Sunday, May 18, 2008

Continental Gran Prix 4000 s

I've been meaning to write about these tires for a while - I received a set last summer from my Continental Sales Rep, Adam (back in Tennessee) and then neglected to mount them on any wheels before moving to Oregon. Well, Oregon winter weather came and went - spent on my favorite winter tires from Michelin - and I've now switched back to using my Bontrager Race X Lite Aero wheels; on which I had installed the 4000s'.

I've spent a lot of time on Michelin tires - which I love; but I don't really like the break-in time required to scuff them in and wear off the waxy residue on the rubber. I've never had that problem with and of the Continentals I've ridden. I can install them and immediately go take a nice, fast, aggressive descent and not hear the "chirping" sound that I've come to know as my new Michelin's skip through a corner. The Continental tires bite the pavement beautifully in a loaded corner from day one and the 4000s iteration is no different. In fact, in the 250+ miles I've ridden on them so far (with plenty of high-speed, twisty downhills) I have yet to find their cornering limit. I can't push these tires hard enough through a corner at 40+ (or a tight hairpin at 25-ish) mph for them to let go and make me wish I hadn't done that. I'll attribute this to Conti's claimed 30% improvement in grip. Hard to measure exactly - but noticeable in cornering confidence.

Now, all new tires are faster when compared to older tires - maybe marginally; but they're faster. Continental claims a 26% decrease in rolling resistance on the 4000s; but in the real world I'm not sure I'm ready to confirm that. Granted, my studies are not exactly scientific. But, I don't feel myself going measurably faster. And the reality check here is - a 26% decrease in rolling resistance does not result in 26% more speed. Rolling resistance is one of the smallest factors that a rider has to overcome; so the improvement is small at best.

What I notice in addition to the extra grip is the compliance. I don't recall that Continental has made any claims - but I do notice a smoother ride versus the other Conti's I've ridden; which were already pretty comfy tires to ride. The 4000s' are so cushy that I've spent more time than I'd like watching my tires to see if they're going flat. Which they haven't - which is almost all I'll say about the puncture resistance of the Conti's - due in part to the Vectran Breaker which is woven into the tire's casing. (Sorry, flats are the only thing in life I'm superstitious about; so I don't talk about them. Weird, I know.)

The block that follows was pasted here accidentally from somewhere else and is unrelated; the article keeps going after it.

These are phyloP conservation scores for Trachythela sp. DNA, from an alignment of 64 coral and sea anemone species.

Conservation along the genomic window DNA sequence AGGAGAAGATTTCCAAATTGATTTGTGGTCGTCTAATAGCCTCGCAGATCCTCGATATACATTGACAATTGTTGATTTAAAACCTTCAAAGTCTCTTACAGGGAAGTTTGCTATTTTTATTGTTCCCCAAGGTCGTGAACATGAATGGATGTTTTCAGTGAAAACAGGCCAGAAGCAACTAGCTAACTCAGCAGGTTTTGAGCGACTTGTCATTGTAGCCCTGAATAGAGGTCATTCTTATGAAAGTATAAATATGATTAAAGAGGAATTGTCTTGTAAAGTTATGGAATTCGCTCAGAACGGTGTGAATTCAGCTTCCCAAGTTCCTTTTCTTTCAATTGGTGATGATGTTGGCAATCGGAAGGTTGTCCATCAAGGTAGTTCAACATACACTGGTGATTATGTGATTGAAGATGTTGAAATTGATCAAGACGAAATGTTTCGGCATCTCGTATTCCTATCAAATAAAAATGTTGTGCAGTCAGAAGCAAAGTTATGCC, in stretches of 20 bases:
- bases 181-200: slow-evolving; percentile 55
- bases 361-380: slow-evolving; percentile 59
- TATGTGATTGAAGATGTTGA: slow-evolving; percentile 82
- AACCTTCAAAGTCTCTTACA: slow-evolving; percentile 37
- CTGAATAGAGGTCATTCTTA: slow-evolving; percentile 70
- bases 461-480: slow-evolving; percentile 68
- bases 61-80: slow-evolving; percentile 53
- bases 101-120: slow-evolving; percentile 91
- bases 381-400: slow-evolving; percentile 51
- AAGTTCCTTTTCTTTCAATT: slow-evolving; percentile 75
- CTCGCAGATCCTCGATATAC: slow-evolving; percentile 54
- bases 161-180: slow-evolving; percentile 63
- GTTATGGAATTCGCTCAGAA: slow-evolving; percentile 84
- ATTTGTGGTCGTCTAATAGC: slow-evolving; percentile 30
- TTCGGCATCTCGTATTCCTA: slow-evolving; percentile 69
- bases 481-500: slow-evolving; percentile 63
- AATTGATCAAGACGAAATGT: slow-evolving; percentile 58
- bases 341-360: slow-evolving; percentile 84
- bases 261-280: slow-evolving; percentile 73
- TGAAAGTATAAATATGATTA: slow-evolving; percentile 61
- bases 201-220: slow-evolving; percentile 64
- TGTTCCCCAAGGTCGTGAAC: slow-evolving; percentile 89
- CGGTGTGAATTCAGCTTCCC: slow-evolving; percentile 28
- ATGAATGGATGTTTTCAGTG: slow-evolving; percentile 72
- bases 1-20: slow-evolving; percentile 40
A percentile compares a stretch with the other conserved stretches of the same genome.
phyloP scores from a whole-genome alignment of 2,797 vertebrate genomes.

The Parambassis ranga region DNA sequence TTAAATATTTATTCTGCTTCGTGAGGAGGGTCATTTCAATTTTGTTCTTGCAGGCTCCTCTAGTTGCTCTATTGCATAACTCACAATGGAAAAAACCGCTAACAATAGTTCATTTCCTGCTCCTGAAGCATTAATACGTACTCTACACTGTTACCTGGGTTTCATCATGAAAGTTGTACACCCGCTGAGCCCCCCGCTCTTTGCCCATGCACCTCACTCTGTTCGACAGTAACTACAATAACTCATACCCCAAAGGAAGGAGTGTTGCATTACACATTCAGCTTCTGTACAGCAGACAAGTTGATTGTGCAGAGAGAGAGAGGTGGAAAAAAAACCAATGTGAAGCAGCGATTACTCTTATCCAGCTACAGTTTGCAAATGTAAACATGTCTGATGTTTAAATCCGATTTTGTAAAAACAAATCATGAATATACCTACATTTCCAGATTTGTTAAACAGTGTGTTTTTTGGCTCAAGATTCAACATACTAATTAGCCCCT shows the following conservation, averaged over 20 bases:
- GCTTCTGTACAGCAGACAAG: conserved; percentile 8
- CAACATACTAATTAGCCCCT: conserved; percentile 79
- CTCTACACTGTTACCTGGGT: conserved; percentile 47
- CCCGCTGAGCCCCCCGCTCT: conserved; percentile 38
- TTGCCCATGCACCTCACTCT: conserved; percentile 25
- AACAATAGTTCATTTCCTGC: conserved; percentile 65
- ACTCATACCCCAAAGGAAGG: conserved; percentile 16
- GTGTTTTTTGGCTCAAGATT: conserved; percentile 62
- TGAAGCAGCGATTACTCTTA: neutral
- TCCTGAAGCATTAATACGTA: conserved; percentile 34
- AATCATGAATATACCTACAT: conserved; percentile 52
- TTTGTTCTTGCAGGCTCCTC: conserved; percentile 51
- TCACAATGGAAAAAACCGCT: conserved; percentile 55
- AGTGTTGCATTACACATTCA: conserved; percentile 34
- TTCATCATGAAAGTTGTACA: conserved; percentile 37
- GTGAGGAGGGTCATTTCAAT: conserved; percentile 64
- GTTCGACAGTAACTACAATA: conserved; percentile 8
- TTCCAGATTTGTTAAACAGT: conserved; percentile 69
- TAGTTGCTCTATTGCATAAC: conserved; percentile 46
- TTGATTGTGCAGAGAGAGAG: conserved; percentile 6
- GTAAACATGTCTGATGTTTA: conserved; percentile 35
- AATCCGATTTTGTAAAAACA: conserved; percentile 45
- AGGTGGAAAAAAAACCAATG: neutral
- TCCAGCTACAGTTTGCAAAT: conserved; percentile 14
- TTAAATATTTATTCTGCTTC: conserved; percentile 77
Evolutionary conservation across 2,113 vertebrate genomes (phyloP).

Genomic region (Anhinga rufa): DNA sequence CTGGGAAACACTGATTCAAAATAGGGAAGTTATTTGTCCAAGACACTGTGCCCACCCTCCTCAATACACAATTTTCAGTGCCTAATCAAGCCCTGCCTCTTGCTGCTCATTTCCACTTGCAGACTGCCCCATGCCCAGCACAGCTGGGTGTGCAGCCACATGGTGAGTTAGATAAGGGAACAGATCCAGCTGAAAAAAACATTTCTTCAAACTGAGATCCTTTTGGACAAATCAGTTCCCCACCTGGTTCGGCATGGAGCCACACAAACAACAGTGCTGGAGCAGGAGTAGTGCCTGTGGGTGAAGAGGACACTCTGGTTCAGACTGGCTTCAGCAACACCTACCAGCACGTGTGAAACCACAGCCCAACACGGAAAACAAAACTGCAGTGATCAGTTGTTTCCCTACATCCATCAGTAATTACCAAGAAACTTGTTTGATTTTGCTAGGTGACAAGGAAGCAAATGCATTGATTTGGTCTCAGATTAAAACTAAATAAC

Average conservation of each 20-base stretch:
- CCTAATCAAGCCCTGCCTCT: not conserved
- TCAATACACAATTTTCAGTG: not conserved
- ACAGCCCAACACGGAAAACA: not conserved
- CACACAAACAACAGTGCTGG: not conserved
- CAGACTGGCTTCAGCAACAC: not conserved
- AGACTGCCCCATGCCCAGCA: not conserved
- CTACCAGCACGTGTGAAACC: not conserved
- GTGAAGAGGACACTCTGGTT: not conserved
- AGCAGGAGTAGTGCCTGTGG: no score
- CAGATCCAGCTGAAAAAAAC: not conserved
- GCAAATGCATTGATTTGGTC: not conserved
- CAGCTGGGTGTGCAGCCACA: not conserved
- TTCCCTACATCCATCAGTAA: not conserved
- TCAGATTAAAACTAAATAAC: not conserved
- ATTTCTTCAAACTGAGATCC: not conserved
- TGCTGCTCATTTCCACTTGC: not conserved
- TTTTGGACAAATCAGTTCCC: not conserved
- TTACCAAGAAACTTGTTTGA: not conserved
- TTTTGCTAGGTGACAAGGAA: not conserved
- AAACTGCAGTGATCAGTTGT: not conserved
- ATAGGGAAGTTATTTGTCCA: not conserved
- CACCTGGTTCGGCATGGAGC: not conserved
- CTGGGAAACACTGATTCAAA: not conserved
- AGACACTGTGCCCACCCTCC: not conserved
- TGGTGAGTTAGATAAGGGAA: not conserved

So all this is to say that I'm quite happy with the tires and would recommend them to anyone if you're looking for a good, fast, cushy, grippy tire - with excellent tread life to boot! The center ridge on mine has still not worn off - after over 250 miles on NW Oregon's rough and/or chip-sealed roads.

But, if you're headed to the store to pick up some tires, be sure to get the "s" model. There is a Gran Prix 4000 which came out almost 2 years ago and is a great tire. The 4000s incorporates Continental's new "black chili" rubber compound - which gives this tire it's improved characteristics and unique ride.

Thanks for reading.


  1. I've been researching new tires for my bike and your review was fantastic. I think I've found my new tire. Thanks!

  2. GP4000 and GP4000S are identical and both are Black Chili. Even the Conti Sales Engineer said that.

    The GP4000 came in different colors. S means Schwarz (German) means black and thus black chili versus colored silica.

    Afterwards they changed the names to 4000S (S stands now for Super).

    1. You may notice that this is quite an old post - over 5 years now.

      The original GP4k that replaced the GP3k did not feature Black Chili compound which originated in Conti's moto division. Black Chili was rolled out to the cycling division later (just before the time of this post...) and introduced with the GP4kS; but implemented on all the black GP4k tires. The Black Chili compound doesn't accept color - so they use the old GP4k compound on the colored tires.



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